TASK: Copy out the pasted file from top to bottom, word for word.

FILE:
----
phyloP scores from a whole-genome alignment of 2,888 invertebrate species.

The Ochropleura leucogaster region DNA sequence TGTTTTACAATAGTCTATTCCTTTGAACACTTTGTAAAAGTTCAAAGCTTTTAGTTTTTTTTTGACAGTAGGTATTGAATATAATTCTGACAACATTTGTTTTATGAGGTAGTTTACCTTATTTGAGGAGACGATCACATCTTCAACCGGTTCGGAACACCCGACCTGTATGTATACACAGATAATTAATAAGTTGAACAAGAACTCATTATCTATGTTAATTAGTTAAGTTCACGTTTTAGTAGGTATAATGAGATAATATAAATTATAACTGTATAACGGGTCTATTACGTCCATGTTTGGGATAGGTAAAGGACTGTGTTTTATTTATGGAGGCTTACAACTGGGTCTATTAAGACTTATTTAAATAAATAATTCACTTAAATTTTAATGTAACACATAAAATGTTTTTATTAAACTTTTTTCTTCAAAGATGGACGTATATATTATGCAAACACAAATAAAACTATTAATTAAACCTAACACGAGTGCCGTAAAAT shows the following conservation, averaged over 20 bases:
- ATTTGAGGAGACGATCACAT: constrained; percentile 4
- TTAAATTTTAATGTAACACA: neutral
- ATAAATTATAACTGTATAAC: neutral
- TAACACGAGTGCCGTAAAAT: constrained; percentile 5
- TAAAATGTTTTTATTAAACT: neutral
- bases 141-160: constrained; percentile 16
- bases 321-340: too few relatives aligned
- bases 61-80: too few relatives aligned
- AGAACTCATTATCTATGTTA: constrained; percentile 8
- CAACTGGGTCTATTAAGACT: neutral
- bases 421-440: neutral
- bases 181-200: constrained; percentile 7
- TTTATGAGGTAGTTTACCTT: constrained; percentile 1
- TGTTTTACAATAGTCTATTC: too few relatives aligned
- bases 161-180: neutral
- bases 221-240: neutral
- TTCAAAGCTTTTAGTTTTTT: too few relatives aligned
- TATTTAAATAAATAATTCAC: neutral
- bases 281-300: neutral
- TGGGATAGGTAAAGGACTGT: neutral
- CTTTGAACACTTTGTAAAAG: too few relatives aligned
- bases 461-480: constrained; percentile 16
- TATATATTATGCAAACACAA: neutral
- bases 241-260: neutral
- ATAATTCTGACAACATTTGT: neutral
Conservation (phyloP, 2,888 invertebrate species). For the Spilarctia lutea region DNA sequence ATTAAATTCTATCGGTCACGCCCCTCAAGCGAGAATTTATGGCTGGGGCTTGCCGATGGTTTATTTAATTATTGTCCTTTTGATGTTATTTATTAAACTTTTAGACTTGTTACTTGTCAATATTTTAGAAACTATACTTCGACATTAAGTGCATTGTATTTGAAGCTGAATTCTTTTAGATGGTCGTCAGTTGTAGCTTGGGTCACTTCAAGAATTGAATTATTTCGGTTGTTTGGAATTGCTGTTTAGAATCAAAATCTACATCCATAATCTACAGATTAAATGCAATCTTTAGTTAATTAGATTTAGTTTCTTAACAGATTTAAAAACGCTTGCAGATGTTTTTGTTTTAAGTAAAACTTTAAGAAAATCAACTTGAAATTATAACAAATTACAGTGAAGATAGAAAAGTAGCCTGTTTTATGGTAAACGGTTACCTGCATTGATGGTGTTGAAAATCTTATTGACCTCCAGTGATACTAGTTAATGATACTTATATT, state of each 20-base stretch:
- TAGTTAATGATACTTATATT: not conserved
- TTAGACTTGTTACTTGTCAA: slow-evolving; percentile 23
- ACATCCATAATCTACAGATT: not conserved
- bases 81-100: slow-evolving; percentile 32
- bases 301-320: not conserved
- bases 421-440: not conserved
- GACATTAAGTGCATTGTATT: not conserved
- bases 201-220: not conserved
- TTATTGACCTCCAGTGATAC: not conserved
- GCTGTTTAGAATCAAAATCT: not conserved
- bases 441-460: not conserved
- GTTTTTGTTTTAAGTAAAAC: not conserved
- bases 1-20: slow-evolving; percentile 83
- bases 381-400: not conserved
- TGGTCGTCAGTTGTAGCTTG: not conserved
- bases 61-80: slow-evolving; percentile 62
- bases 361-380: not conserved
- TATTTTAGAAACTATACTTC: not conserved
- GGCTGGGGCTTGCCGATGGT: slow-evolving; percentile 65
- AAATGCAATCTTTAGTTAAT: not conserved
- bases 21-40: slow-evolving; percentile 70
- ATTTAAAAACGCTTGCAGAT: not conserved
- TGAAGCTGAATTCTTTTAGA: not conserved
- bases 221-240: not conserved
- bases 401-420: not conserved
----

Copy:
phyloP scores from a whole-genome alignment of 2,888 invertebrate species.

The Ochropleura leucogaster region DNA sequence TGTTTTACAATAGTCTATTCCTTTGAACACTTTGTAAAAGTTCAAAGCTTTTAGTTTTTTTTTGACAGTAGGTATTGAATATAATTCTGACAACATTTGTTTTATGAGGTAGTTTACCTTATTTGAGGAGACGATCACATCTTCAACCGGTTCGGAACACCCGACCTGTATGTATACACAGATAATTAATAAGTTGAACAAGAACTCATTATCTATGTTAATTAGTTAAGTTCACGTTTTAGTAGGTATAATGAGATAATATAAATTATAACTGTATAACGGGTCTATTACGTCCATGTTTGGGATAGGTAAAGGACTGTGTTTTATTTATGGAGGCTTACAACTGGGTCTATTAAGACTTATTTAAATAAATAATTCACTTAAATTTTAATGTAACACATAAAATGTTTTTATTAAACTTTTTTCTTCAAAGATGGACGTATATATTATGCAAACACAAATAAAACTATTAATTAAACCTAACACGAGTGCCGTAAAAT shows the following conservation, averaged over 20 bases:
- ATTTGAGGAGACGATCACAT: constrained; percentile 4
- TTAAATTTTAATGTAACACA: neutral
- ATAAATTATAACTGTATAAC: neutral
- TAACACGAGTGCCGTAAAAT: constrained; percentile 5
- TAAAATGTTTTTATTAAACT: neutral
- bases 141-160: constrained; percentile 16
- bases 321-340: too few relatives aligned
- bases 61-80: too few relatives aligned
- AGAACTCATTATCTATGTTA: constrained; percentile 8
- CAACTGGGTCTATTAAGACT: neutral
- bases 421-440: neutral
- bases 181-200: constrained; percentile 7
- TTTATGAGGTAGTTTACCTT: constrained; percentile 1
- TGTTTTACAATAGTCTATTC: too few relatives aligned
- bases 161-180: neutral
- bases 221-240: neutral
- TTCAAAGCTTTTAGTTTTTT: too few relatives aligned
- TATTTAAATAAATAATTCAC: neutral
- bases 281-300: neutral
- TGGGATAGGTAAAGGACTGT: neutral
- CTTTGAACACTTTGTAAAAG: too few relatives aligned
- bases 461-480: constrained; percentile 16
- TATATATTATGCAAACACAA: neutral
- bases 241-260: neutral
- ATAATTCTGACAACATTTGT: neutral
Conservation (phyloP, 2,888 invertebrate species). For the Spilarctia lutea region DNA sequence ATTAAATTCTATCGGTCACGCCCCTCAAGCGAGAATTTATGGCTGGGGCTTGCCGATGGTTTATTTAATTATTGTCCTTTTGATGTTATTTATTAAACTTTTAGACTTGTTACTTGTCAATATTTTAGAAACTATACTTCGACATTAAGTGCATTGTATTTGAAGCTGAATTCTTTTAGATGGTCGTCAGTTGTAGCTTGGGTCACTTCAAGAATTGAATTATTTCGGTTGTTTGGAATTGCTGTTTAGAATCAAAATCTACATCCATAATCTACAGATTAAATGCAATCTTTAGTTAATTAGATTTAGTTTCTTAACAGATTTAAAAACGCTTGCAGATGTTTTTGTTTTAAGTAAAACTTTAAGAAAATCAACTTGAAATTATAACAAATTACAGTGAAGATAGAAAAGTAGCCTGTTTTATGGTAAACGGTTACCTGCATTGATGGTGTTGAAAATCTTATTGACCTCCAGTGATACTAGTTAATGATACTTATATT, state of each 20-base stretch:
- TAGTTAATGATACTTATATT: not conserved
- TTAGACTTGTTACTTGTCAA: slow-evolving; percentile 23
- ACATCCATAATCTACAGATT: not conserved
- bases 81-100: slow-evolving; percentile 32
- bases 301-320: not conserved
- bases 421-440: not conserved
- GACATTAAGTGCATTGTATT: not conserved
- bases 201-220: not conserved
- TTATTGACCTCCAGTGATAC: not conserved
- GCTGTTTAGAATCAAAATCT: not conserved
- bases 441-460: not conserved
- GTTTTTGTTTTAAGTAAAAC: not conserved
- bases 1-20: slow-evolving; percentile 83
- bases 381-400: not conserved
- TGGTCGTCAGTTGTAGCTTG: not conserved
- bases 61-80: slow-evolving; percentile 62
- bases 361-380: not conserved
- TATTTTAGAAACTATACTTC: not conserved
- GGCTGGGGCTTGCCGATGGT: slow-evolving; percentile 65
- AAATGCAATCTTTAGTTAAT: not conserved
- bases 21-40: slow-evolving; percentile 70
- ATTTAAAAACGCTTGCAGAT: not conserved
- TGAAGCTGAATTCTTTTAGA: not conserved
- bases 221-240: not conserved
- bases 401-420: not conserved